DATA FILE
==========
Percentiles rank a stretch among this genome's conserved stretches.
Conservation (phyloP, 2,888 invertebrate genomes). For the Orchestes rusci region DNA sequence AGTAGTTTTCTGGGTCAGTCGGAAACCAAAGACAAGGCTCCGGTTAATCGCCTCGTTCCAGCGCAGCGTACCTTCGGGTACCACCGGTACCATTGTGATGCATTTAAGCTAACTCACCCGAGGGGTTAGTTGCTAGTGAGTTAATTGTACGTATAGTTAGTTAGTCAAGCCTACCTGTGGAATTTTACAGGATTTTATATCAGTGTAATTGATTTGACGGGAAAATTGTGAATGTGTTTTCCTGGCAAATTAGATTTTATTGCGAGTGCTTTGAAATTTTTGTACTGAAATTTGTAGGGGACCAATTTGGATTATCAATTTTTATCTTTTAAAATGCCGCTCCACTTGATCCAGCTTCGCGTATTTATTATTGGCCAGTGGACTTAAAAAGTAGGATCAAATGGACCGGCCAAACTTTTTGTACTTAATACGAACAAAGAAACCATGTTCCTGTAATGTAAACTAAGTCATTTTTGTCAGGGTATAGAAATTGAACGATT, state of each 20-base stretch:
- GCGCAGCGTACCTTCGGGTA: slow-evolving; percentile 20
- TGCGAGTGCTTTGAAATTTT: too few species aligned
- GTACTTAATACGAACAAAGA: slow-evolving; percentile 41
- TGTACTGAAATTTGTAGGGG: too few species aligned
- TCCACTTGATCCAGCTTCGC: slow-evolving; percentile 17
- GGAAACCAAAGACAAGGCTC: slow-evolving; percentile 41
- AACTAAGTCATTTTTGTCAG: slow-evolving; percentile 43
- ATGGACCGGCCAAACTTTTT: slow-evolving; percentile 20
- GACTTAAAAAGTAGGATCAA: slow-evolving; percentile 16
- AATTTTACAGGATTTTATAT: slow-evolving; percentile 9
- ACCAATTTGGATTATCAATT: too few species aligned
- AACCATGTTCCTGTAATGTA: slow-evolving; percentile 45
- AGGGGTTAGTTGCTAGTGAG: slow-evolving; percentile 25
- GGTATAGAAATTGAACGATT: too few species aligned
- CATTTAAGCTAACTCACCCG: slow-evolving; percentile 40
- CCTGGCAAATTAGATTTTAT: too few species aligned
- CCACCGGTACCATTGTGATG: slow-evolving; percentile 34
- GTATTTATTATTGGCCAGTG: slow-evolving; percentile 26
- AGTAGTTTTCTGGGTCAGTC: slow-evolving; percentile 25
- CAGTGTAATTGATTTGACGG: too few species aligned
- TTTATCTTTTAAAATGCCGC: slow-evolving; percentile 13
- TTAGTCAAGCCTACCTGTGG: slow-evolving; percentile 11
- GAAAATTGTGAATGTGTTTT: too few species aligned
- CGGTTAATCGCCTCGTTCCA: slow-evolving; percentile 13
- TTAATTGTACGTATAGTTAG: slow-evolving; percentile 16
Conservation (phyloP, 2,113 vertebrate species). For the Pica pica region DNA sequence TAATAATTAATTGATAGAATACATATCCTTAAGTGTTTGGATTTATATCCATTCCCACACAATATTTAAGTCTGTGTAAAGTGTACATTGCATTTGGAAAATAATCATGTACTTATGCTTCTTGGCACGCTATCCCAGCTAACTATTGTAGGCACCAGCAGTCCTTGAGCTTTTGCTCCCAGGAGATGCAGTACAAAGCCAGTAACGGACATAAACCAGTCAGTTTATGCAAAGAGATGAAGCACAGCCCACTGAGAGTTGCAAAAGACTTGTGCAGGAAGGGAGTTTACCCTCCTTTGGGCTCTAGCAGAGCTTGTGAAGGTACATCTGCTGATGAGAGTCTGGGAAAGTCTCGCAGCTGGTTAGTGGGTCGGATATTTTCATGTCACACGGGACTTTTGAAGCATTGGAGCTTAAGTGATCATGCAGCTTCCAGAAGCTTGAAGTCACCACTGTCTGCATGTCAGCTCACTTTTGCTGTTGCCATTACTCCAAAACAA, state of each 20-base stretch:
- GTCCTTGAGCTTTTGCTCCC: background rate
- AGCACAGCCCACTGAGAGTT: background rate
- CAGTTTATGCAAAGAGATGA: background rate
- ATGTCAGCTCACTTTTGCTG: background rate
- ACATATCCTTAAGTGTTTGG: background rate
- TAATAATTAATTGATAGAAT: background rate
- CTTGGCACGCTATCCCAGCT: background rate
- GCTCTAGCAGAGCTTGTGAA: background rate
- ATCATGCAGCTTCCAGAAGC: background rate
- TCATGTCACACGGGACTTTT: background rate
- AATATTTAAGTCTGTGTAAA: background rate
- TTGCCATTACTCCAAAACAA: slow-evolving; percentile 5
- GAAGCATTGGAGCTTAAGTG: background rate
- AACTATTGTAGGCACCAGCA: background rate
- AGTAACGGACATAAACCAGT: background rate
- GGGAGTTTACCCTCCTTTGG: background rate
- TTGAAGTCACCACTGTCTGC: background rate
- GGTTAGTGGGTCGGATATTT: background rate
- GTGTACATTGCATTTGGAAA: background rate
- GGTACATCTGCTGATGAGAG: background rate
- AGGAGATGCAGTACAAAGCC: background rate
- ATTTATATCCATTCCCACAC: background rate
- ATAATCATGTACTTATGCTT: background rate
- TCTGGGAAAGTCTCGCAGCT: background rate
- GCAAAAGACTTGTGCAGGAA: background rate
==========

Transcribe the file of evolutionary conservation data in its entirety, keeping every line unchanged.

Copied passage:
Percentiles rank a stretch among this genome's conserved stretches.
Conservation (phyloP, 2,888 invertebrate genomes). For the Orchestes rusci region DNA sequence AGTAGTTTTCTGGGTCAGTCGGAAACCAAAGACAAGGCTCCGGTTAATCGCCTCGTTCCAGCGCAGCGTACCTTCGGGTACCACCGGTACCATTGTGATGCATTTAAGCTAACTCACCCGAGGGGTTAGTTGCTAGTGAGTTAATTGTACGTATAGTTAGTTAGTCAAGCCTACCTGTGGAATTTTACAGGATTTTATATCAGTGTAATTGATTTGACGGGAAAATTGTGAATGTGTTTTCCTGGCAAATTAGATTTTATTGCGAGTGCTTTGAAATTTTTGTACTGAAATTTGTAGGGGACCAATTTGGATTATCAATTTTTATCTTTTAAAATGCCGCTCCACTTGATCCAGCTTCGCGTATTTATTATTGGCCAGTGGACTTAAAAAGTAGGATCAAATGGACCGGCCAAACTTTTTGTACTTAATACGAACAAAGAAACCATGTTCCTGTAATGTAAACTAAGTCATTTTTGTCAGGGTATAGAAATTGAACGATT, state of each 20-base stretch:
- GCGCAGCGTACCTTCGGGTA: slow-evolving; percentile 20
- TGCGAGTGCTTTGAAATTTT: too few species aligned
- GTACTTAATACGAACAAAGA: slow-evolving; percentile 41
- TGTACTGAAATTTGTAGGGG: too few species aligned
- TCCACTTGATCCAGCTTCGC: slow-evolving; percentile 17
- GGAAACCAAAGACAAGGCTC: slow-evolving; percentile 41
- AACTAAGTCATTTTTGTCAG: slow-evolving; percentile 43
- ATGGACCGGCCAAACTTTTT: slow-evolving; percentile 20
- GACTTAAAAAGTAGGATCAA: slow-evolving; percentile 16
- AATTTTACAGGATTTTATAT: slow-evolving; percentile 9
- ACCAATTTGGATTATCAATT: too few species aligned
- AACCATGTTCCTGTAATGTA: slow-evolving; percentile 45
- AGGGGTTAGTTGCTAGTGAG: slow-evolving; percentile 25
- GGTATAGAAATTGAACGATT: too few species aligned
- CATTTAAGCTAACTCACCCG: slow-evolving; percentile 40
- CCTGGCAAATTAGATTTTAT: too few species aligned
- CCACCGGTACCATTGTGATG: slow-evolving; percentile 34
- GTATTTATTATTGGCCAGTG: slow-evolving; percentile 26
- AGTAGTTTTCTGGGTCAGTC: slow-evolving; percentile 25
- CAGTGTAATTGATTTGACGG: too few species aligned
- TTTATCTTTTAAAATGCCGC: slow-evolving; percentile 13
- TTAGTCAAGCCTACCTGTGG: slow-evolving; percentile 11
- GAAAATTGTGAATGTGTTTT: too few species aligned
- CGGTTAATCGCCTCGTTCCA: slow-evolving; percentile 13
- TTAATTGTACGTATAGTTAG: slow-evolving; percentile 16
Conservation (phyloP, 2,113 vertebrate species). For the Pica pica region DNA sequence TAATAATTAATTGATAGAATACATATCCTTAAGTGTTTGGATTTATATCCATTCCCACACAATATTTAAGTCTGTGTAAAGTGTACATTGCATTTGGAAAATAATCATGTACTTATGCTTCTTGGCACGCTATCCCAGCTAACTATTGTAGGCACCAGCAGTCCTTGAGCTTTTGCTCCCAGGAGATGCAGTACAAAGCCAGTAACGGACATAAACCAGTCAGTTTATGCAAAGAGATGAAGCACAGCCCACTGAGAGTTGCAAAAGACTTGTGCAGGAAGGGAGTTTACCCTCCTTTGGGCTCTAGCAGAGCTTGTGAAGGTACATCTGCTGATGAGAGTCTGGGAAAGTCTCGCAGCTGGTTAGTGGGTCGGATATTTTCATGTCACACGGGACTTTTGAAGCATTGGAGCTTAAGTGATCATGCAGCTTCCAGAAGCTTGAAGTCACCACTGTCTGCATGTCAGCTCACTTTTGCTGTTGCCATTACTCCAAAACAA, state of each 20-base stretch:
- GTCCTTGAGCTTTTGCTCCC: background rate
- AGCACAGCCCACTGAGAGTT: background rate
- CAGTTTATGCAAAGAGATGA: background rate
- ATGTCAGCTCACTTTTGCTG: background rate
- ACATATCCTTAAGTGTTTGG: background rate
- TAATAATTAATTGATAGAAT: background rate
- CTTGGCACGCTATCCCAGCT: background rate
- GCTCTAGCAGAGCTTGTGAA: background rate
- ATCATGCAGCTTCCAGAAGC: background rate
- TCATGTCACACGGGACTTTT: background rate
- AATATTTAAGTCTGTGTAAA: background rate
- TTGCCATTACTCCAAAACAA: slow-evolving; percentile 5
- GAAGCATTGGAGCTTAAGTG: background rate
- AACTATTGTAGGCACCAGCA: background rate
- AGTAACGGACATAAACCAGT: background rate
- GGGAGTTTACCCTCCTTTGG: background rate
- TTGAAGTCACCACTGTCTGC: background rate
- GGTTAGTGGGTCGGATATTT: background rate
- GTGTACATTGCATTTGGAAA: background rate
- GGTACATCTGCTGATGAGAG: background rate
- AGGAGATGCAGTACAAAGCC: background rate
- ATTTATATCCATTCCCACAC: background rate
- ATAATCATGTACTTATGCTT: background rate
- TCTGGGAAAGTCTCGCAGCT: background rate
- GCAAAAGACTTGTGCAGGAA: background rate